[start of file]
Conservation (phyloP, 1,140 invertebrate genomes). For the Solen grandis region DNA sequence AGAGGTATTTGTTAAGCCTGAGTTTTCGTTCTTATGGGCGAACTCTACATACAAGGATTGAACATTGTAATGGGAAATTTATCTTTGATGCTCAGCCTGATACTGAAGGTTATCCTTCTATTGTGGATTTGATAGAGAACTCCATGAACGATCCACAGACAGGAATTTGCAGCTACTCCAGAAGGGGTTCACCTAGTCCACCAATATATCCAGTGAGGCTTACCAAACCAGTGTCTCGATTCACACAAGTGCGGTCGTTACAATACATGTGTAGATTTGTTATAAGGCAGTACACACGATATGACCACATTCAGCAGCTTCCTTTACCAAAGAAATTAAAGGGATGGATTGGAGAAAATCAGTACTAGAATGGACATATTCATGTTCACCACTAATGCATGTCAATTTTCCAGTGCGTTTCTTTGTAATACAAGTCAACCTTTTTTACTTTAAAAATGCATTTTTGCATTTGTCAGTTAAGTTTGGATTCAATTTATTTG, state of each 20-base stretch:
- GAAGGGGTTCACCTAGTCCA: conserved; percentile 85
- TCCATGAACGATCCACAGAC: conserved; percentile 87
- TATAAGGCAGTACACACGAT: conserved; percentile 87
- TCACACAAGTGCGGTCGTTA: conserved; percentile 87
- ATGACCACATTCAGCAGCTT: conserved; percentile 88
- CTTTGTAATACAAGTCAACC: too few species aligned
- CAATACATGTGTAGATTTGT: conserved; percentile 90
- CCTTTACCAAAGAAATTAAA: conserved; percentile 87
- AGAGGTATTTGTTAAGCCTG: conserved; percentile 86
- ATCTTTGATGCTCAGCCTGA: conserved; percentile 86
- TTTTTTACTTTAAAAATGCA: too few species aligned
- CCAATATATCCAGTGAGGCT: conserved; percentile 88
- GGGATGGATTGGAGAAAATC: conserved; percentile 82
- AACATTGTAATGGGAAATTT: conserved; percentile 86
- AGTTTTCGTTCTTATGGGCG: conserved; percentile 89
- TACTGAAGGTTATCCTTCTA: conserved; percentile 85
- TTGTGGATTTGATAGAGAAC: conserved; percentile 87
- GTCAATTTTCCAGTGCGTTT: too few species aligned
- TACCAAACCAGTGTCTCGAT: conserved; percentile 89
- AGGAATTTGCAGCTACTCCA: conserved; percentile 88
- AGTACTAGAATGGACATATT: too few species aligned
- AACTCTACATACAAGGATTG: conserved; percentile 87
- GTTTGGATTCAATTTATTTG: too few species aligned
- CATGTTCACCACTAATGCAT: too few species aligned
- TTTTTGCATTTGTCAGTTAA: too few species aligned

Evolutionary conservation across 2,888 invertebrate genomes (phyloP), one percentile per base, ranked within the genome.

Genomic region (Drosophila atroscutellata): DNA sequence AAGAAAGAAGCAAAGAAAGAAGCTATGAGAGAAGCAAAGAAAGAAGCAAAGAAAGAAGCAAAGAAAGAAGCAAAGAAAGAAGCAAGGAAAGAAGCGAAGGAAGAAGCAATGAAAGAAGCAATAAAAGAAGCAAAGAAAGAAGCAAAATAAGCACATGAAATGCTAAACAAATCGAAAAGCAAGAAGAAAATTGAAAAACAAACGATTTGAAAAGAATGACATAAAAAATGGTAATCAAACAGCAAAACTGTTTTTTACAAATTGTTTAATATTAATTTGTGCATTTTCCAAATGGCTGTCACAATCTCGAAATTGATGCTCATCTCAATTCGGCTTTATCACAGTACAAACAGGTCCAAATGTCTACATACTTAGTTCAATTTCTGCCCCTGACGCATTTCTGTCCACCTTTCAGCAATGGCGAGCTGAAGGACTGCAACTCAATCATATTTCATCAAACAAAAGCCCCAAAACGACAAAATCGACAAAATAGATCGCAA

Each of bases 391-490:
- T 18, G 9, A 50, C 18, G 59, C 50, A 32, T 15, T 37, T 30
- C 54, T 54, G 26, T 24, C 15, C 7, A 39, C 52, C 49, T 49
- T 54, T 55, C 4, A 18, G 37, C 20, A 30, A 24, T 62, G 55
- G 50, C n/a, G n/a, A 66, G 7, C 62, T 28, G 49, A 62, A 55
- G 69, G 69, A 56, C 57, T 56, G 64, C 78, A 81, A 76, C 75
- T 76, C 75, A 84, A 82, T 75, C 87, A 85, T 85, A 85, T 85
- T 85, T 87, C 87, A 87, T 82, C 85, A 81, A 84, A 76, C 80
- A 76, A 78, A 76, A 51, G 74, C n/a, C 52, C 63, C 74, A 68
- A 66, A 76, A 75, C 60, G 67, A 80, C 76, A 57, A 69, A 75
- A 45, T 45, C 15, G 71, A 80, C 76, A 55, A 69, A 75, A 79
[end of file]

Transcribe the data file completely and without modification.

Conservation (phyloP, 1,140 invertebrate genomes). For the Solen grandis region DNA sequence AGAGGTATTTGTTAAGCCTGAGTTTTCGTTCTTATGGGCGAACTCTACATACAAGGATTGAACATTGTAATGGGAAATTTATCTTTGATGCTCAGCCTGATACTGAAGGTTATCCTTCTATTGTGGATTTGATAGAGAACTCCATGAACGATCCACAGACAGGAATTTGCAGCTACTCCAGAAGGGGTTCACCTAGTCCACCAATATATCCAGTGAGGCTTACCAAACCAGTGTCTCGATTCACACAAGTGCGGTCGTTACAATACATGTGTAGATTTGTTATAAGGCAGTACACACGATATGACCACATTCAGCAGCTTCCTTTACCAAAGAAATTAAAGGGATGGATTGGAGAAAATCAGTACTAGAATGGACATATTCATGTTCACCACTAATGCATGTCAATTTTCCAGTGCGTTTCTTTGTAATACAAGTCAACCTTTTTTACTTTAAAAATGCATTTTTGCATTTGTCAGTTAAGTTTGGATTCAATTTATTTG, state of each 20-base stretch:
- GAAGGGGTTCACCTAGTCCA: conserved; percentile 85
- TCCATGAACGATCCACAGAC: conserved; percentile 87
- TATAAGGCAGTACACACGAT: conserved; percentile 87
- TCACACAAGTGCGGTCGTTA: conserved; percentile 87
- ATGACCACATTCAGCAGCTT: conserved; percentile 88
- CTTTGTAATACAAGTCAACC: too few species aligned
- CAATACATGTGTAGATTTGT: conserved; percentile 90
- CCTTTACCAAAGAAATTAAA: conserved; percentile 87
- AGAGGTATTTGTTAAGCCTG: conserved; percentile 86
- ATCTTTGATGCTCAGCCTGA: conserved; percentile 86
- TTTTTTACTTTAAAAATGCA: too few species aligned
- CCAATATATCCAGTGAGGCT: conserved; percentile 88
- GGGATGGATTGGAGAAAATC: conserved; percentile 82
- AACATTGTAATGGGAAATTT: conserved; percentile 86
- AGTTTTCGTTCTTATGGGCG: conserved; percentile 89
- TACTGAAGGTTATCCTTCTA: conserved; percentile 85
- TTGTGGATTTGATAGAGAAC: conserved; percentile 87
- GTCAATTTTCCAGTGCGTTT: too few species aligned
- TACCAAACCAGTGTCTCGAT: conserved; percentile 89
- AGGAATTTGCAGCTACTCCA: conserved; percentile 88
- AGTACTAGAATGGACATATT: too few species aligned
- AACTCTACATACAAGGATTG: conserved; percentile 87
- GTTTGGATTCAATTTATTTG: too few species aligned
- CATGTTCACCACTAATGCAT: too few species aligned
- TTTTTGCATTTGTCAGTTAA: too few species aligned

Evolutionary conservation across 2,888 invertebrate genomes (phyloP), one percentile per base, ranked within the genome.

Genomic region (Drosophila atroscutellata): DNA sequence AAGAAAGAAGCAAAGAAAGAAGCTATGAGAGAAGCAAAGAAAGAAGCAAAGAAAGAAGCAAAGAAAGAAGCAAAGAAAGAAGCAAGGAAAGAAGCGAAGGAAGAAGCAATGAAAGAAGCAATAAAAGAAGCAAAGAAAGAAGCAAAATAAGCACATGAAATGCTAAACAAATCGAAAAGCAAGAAGAAAATTGAAAAACAAACGATTTGAAAAGAATGACATAAAAAATGGTAATCAAACAGCAAAACTGTTTTTTACAAATTGTTTAATATTAATTTGTGCATTTTCCAAATGGCTGTCACAATCTCGAAATTGATGCTCATCTCAATTCGGCTTTATCACAGTACAAACAGGTCCAAATGTCTACATACTTAGTTCAATTTCTGCCCCTGACGCATTTCTGTCCACCTTTCAGCAATGGCGAGCTGAAGGACTGCAACTCAATCATATTTCATCAAACAAAAGCCCCAAAACGACAAAATCGACAAAATAGATCGCAA

Each of bases 391-490:
- T 18, G 9, A 50, C 18, G 59, C 50, A 32, T 15, T 37, T 30
- C 54, T 54, G 26, T 24, C 15, C 7, A 39, C 52, C 49, T 49
- T 54, T 55, C 4, A 18, G 37, C 20, A 30, A 24, T 62, G 55
- G 50, C n/a, G n/a, A 66, G 7, C 62, T 28, G 49, A 62, A 55
- G 69, G 69, A 56, C 57, T 56, G 64, C 78, A 81, A 76, C 75
- T 76, C 75, A 84, A 82, T 75, C 87, A 85, T 85, A 85, T 85
- T 85, T 87, C 87, A 87, T 82, C 85, A 81, A 84, A 76, C 80
- A 76, A 78, A 76, A 51, G 74, C n/a, C 52, C 63, C 74, A 68
- A 66, A 76, A 75, C 60, G 67, A 80, C 76, A 57, A 69, A 75
- A 45, T 45, C 15, G 71, A 80, C 76, A 55, A 69, A 75, A 79